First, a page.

The C++ header file contains these declarations:

namespace worker {
using __BUNDLE__Components = worker::Components<...>;
const worker::ComponentRegistry& Get__BUNDLE__Components();
SchemaBundle Make__BUNDLE__Bundle();
} // ::worker

__BUNDLE__ is replaced with the bundle name you specified using the --cpp_bundle_name=<name> parameter. Note that this has to be a valid C++ identifier. The default name is Schema. Changing the name is useful if you want to generate these helpers for multiple subsets of your schema.

You can control the base name of the generated header and source file with the
--cpp_bundle_file_name=<name> parameter. --cpp_source_extension=<extension> controls the C++ source file's extension.

The generated C++ header file expects the #include files for all supplied .schema files to be available on the #include path. This means that you must run --cpp_out for all the .schema files that you gave as input to the schema compiler (when you used --cpp_bundle_out), and specify the same --schema_path as when you used --cpp_bundle_out.

Note that using this feature prevents you from using the benefits of caching to a certain degree, because you always need to regenerate the bundle when one of the .schema files changes. In some use cases it could make sense to split up your C++ schema bundle into two or more bundles, for example to separate schema types that change often from those that are stable, to keep compilation times low.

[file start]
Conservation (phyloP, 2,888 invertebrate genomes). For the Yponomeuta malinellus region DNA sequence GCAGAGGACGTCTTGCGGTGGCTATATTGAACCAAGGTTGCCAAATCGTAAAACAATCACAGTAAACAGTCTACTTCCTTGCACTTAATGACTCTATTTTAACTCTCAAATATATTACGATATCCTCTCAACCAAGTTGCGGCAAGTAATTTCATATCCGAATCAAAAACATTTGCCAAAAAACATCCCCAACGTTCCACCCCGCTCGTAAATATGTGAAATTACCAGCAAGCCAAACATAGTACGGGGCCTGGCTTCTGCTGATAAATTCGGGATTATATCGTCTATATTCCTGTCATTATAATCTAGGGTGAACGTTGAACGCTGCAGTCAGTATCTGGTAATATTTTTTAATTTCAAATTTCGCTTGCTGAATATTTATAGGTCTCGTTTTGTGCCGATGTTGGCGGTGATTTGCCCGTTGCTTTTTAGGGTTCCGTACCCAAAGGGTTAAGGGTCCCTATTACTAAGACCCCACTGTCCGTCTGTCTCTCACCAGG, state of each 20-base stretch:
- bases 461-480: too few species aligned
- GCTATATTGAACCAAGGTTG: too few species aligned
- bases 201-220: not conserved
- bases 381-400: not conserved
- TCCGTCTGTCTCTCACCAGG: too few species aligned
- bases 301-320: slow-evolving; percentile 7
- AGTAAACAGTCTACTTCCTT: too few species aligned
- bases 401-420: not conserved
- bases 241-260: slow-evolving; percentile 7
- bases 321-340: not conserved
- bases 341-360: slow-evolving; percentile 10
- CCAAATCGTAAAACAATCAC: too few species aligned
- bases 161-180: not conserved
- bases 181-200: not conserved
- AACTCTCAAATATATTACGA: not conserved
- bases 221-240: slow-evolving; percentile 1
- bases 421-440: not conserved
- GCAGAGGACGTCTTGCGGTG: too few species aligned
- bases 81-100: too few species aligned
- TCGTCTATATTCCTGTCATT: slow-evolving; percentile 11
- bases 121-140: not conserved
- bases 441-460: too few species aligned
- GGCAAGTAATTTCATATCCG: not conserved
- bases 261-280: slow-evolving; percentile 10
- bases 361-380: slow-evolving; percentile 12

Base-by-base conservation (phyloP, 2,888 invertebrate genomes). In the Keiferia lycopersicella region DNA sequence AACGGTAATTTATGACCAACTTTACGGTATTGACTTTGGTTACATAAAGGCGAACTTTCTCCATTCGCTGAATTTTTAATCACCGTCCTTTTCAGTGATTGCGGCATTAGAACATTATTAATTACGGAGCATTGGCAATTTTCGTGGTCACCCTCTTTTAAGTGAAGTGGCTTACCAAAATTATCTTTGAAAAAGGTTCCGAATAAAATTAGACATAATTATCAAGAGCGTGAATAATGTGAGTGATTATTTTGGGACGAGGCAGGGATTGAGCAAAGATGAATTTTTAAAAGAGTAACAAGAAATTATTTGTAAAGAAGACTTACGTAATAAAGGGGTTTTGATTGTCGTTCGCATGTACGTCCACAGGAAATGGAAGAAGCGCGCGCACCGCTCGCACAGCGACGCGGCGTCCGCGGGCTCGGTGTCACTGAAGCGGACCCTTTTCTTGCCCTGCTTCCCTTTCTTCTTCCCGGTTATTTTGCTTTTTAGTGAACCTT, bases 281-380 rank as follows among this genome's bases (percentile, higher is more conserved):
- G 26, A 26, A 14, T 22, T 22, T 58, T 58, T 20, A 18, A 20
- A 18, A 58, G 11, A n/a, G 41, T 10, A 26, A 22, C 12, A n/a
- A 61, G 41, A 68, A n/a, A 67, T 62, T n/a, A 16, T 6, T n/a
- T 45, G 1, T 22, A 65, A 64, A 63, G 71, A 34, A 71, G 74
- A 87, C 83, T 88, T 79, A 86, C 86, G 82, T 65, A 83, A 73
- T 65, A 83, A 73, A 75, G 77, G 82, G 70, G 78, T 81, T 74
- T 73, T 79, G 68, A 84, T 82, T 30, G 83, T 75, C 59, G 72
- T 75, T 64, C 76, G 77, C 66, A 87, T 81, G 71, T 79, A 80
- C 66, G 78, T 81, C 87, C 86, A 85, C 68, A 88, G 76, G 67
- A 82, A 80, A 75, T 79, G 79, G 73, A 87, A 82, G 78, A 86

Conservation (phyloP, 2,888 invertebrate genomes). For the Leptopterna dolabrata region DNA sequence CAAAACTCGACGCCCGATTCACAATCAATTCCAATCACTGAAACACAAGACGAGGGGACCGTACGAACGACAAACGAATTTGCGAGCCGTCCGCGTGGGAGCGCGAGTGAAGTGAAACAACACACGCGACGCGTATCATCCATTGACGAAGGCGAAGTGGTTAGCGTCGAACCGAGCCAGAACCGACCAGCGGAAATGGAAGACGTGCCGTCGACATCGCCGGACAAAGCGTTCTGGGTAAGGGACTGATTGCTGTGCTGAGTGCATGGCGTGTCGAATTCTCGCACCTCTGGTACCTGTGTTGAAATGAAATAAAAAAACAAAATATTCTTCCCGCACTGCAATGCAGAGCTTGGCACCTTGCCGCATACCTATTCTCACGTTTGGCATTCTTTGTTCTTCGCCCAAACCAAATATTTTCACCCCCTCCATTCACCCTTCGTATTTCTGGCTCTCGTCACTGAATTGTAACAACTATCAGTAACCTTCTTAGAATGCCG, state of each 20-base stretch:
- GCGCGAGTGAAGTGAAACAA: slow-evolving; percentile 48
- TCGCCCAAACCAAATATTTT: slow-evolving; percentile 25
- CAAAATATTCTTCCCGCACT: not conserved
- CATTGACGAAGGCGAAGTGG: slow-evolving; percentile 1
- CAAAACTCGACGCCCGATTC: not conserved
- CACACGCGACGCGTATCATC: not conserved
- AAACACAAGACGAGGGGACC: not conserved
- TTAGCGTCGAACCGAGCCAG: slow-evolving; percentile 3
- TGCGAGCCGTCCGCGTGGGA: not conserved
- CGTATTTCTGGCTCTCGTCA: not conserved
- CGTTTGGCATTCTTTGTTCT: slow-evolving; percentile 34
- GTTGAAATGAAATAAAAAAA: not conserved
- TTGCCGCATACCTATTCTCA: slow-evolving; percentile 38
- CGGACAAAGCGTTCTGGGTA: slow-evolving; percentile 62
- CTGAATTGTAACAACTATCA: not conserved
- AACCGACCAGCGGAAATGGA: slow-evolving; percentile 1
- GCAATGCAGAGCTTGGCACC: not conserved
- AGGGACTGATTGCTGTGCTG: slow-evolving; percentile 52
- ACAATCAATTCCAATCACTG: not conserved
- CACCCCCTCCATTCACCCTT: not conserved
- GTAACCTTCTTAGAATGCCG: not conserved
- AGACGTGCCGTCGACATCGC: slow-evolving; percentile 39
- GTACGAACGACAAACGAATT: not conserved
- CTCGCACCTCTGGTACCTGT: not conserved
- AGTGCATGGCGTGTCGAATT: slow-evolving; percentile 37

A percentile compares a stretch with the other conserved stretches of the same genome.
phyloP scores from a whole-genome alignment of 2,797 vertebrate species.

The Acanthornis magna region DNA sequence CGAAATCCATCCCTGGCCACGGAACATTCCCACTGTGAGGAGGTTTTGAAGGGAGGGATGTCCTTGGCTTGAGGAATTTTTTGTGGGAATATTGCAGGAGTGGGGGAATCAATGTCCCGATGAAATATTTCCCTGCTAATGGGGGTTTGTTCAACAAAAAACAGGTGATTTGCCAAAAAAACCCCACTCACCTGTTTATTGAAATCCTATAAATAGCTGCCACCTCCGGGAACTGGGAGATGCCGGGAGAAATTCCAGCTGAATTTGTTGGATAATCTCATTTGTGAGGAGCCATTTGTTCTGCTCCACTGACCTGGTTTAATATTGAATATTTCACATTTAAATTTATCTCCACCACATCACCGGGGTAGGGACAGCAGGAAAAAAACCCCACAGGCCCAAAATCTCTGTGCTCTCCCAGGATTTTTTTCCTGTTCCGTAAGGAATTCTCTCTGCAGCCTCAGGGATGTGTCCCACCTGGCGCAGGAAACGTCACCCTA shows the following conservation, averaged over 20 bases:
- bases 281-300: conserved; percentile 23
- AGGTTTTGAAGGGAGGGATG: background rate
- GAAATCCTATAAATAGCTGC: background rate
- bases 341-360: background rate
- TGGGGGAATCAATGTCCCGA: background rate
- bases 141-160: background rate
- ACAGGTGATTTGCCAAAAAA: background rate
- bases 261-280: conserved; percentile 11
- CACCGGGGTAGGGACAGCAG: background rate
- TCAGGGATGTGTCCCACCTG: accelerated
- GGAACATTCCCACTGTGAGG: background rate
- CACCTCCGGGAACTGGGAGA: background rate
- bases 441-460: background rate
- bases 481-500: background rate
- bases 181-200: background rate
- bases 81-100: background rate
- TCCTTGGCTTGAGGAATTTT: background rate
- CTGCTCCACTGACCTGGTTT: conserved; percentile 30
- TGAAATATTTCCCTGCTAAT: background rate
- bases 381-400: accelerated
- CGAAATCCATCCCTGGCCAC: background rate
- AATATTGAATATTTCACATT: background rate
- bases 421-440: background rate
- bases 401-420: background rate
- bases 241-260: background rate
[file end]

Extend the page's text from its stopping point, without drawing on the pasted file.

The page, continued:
Example

Given the following simple schema (in package example):

type StatusEffect {
  string name = 1;
  int32 multiplier = 2;
}
 
component Creature {
  id = 12345;
  int32 health = 1;
  list<StatusEffect> effects = 2;
}

The generated code will contain a data class StatusEffect corresponding to type defined in the schema. For the creature component, a Creature metaclass containing a Creature::Update class will be generated, alongside a CreatureData data class.

The Creature metaclass can be passed as a template parameter to any templated API function, for example to send an update for the creature component. Note that the Creature metaclass is also used with the worker::Entity class (which the View uses to represent entities) to inspect component data "at rest".

Here is an example of how these classes can be used with the API:

void GeneratedCodeExamples(worker::Connection& connection) {
  worker::Dispatcher dispatcher{MyComponents()};
 
  dispatcher.OnAuthorityChange<example::Creature>(
      [&connection](const worker::AuthorityChangeOp& op) {
        if (op.Authority == worker::Authority::kAuthoritative) {
          // We were granted authority over the creature component. Send an update.
          example::Creature::Update update;
          update.set_health(10);
          connection.SendComponentUpdate<example::Creature>(op.EntityId, update);
        } else {
          // Authority was revoked.
        }
      });
 
  dispatcher.OnComponentUpdate<example::Creature>(
      [](const worker::ComponentUpdateOp<example::Creature>& op) {
        const example::Creature::Update& update = op.Update;
        if (update.effects()) {
          auto effects = update.effects().data();
          for (const auto& effect : *effects) {
            std::cout << op.EntityId << " has effect " << effect.name() << " with multiplier "
                      << effect.multiplier() << std::endl;
          }
        }
      });
}

Updated about a year ago


Understand generated code